(BR) Workers upset that Foxconn is reducing overtime hours

Apple and Foxconn have come to an agreement that would finally improve worker conditions in Foxconn’s iDevice-producing factories in China. The move will result in fewer overtime hours for Foxconn employees, which will force Foxconn to hire tens of thousands of new employees to fill in the gap. Foxconn has assured Apple that the current employees’ overall compensation will remain the same, even as the number of hours worked drops to an average of 49 per week.

So how are the employees reacting to the news? Not as well as you might expect. Employees are skeptical that Foxconn will make good on its promise to keep pay constant, even though the promise has been backed by Apple, a company swimming in cash. Chen Yamei, who has been with Foxconn for four years is worried her salary will be cut in half, from over 4,000 yuan per month to just over 2,000.

Other employees such as Wu Jun share Yamei’s concerns, and doesn’t see a way that their paychecks will not get reduced if they’re working significantly fewer overtime hours. “We are here to work and not play,” said Jun. “Our income is very important to us.”

Jun’s statement sums up employee sentiment at Foxconn. Many Foxconn employees travel from across China to Foxconn’s plants to earn as much money as they can to better the lives of families back home. Although conditions at the plant may be subpar, many of these workers are voluntary choosing overtime shifts as a way of bolstering their cash flow. Understandably, these individuals are more than a bit frustrated that Foxconn will not allow them to work as much as they have in the past.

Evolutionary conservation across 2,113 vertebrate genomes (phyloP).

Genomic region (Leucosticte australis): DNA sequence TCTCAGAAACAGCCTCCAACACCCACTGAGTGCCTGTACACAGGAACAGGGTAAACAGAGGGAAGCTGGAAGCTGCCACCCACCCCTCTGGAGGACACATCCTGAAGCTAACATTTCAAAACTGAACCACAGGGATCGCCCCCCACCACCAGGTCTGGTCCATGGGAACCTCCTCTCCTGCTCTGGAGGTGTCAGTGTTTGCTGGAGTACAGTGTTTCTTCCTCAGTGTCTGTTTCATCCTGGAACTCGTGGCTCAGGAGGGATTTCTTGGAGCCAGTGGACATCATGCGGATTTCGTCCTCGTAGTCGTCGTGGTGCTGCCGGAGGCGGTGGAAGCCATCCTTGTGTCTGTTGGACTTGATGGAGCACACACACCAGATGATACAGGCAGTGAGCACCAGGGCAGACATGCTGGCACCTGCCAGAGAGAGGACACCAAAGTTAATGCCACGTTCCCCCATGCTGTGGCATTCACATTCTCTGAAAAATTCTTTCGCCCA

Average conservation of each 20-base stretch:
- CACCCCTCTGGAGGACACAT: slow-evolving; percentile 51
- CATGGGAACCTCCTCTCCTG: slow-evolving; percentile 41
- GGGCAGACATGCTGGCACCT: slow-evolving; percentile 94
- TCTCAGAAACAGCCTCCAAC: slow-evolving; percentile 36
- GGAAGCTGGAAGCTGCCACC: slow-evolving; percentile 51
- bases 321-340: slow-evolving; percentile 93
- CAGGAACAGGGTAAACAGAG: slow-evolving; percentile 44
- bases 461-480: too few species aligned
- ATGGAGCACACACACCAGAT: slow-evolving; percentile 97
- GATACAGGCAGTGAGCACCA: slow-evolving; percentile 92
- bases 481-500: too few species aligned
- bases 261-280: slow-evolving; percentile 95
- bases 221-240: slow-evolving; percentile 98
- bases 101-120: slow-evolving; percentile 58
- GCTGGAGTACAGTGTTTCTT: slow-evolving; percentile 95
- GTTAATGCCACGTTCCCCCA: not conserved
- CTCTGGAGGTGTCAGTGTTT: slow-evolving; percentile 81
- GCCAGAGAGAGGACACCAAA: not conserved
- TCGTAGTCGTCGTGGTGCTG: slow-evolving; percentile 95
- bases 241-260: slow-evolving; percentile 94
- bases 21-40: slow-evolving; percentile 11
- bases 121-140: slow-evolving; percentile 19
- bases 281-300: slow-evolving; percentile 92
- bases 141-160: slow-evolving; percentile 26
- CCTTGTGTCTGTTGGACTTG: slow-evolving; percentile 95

Foxconn has set a maximum monthly overtime cap of 36 hours, a far cry from the nearly-unlimited amounts of overtime Foxconn employees are used to. This 36 hour cap is hard for Chen Yamei to wrap her head around, and Yamei stated that “…60 hours of overtime a month would be reasonable and that 36 would be too little.” Yamei’s argument is echoed around the Foxconn plant as workers struggle to see how they can achieve the same levels of income under the new Apple-Foxconn arrangement.

For now, these employees will have to wait and see how the agreement plays out, and trust that Foxconn and Apple will keep true to their word.


About internalmarket

This blog and its accompanying Twitter account have been established as social media learning tools for the Internal Communications and Employee Engagement class at Columbia College Chicago. Through this blog, we will share our observations about current events, change management and employee communications theory, and the application of social media in shaping employee engagement.
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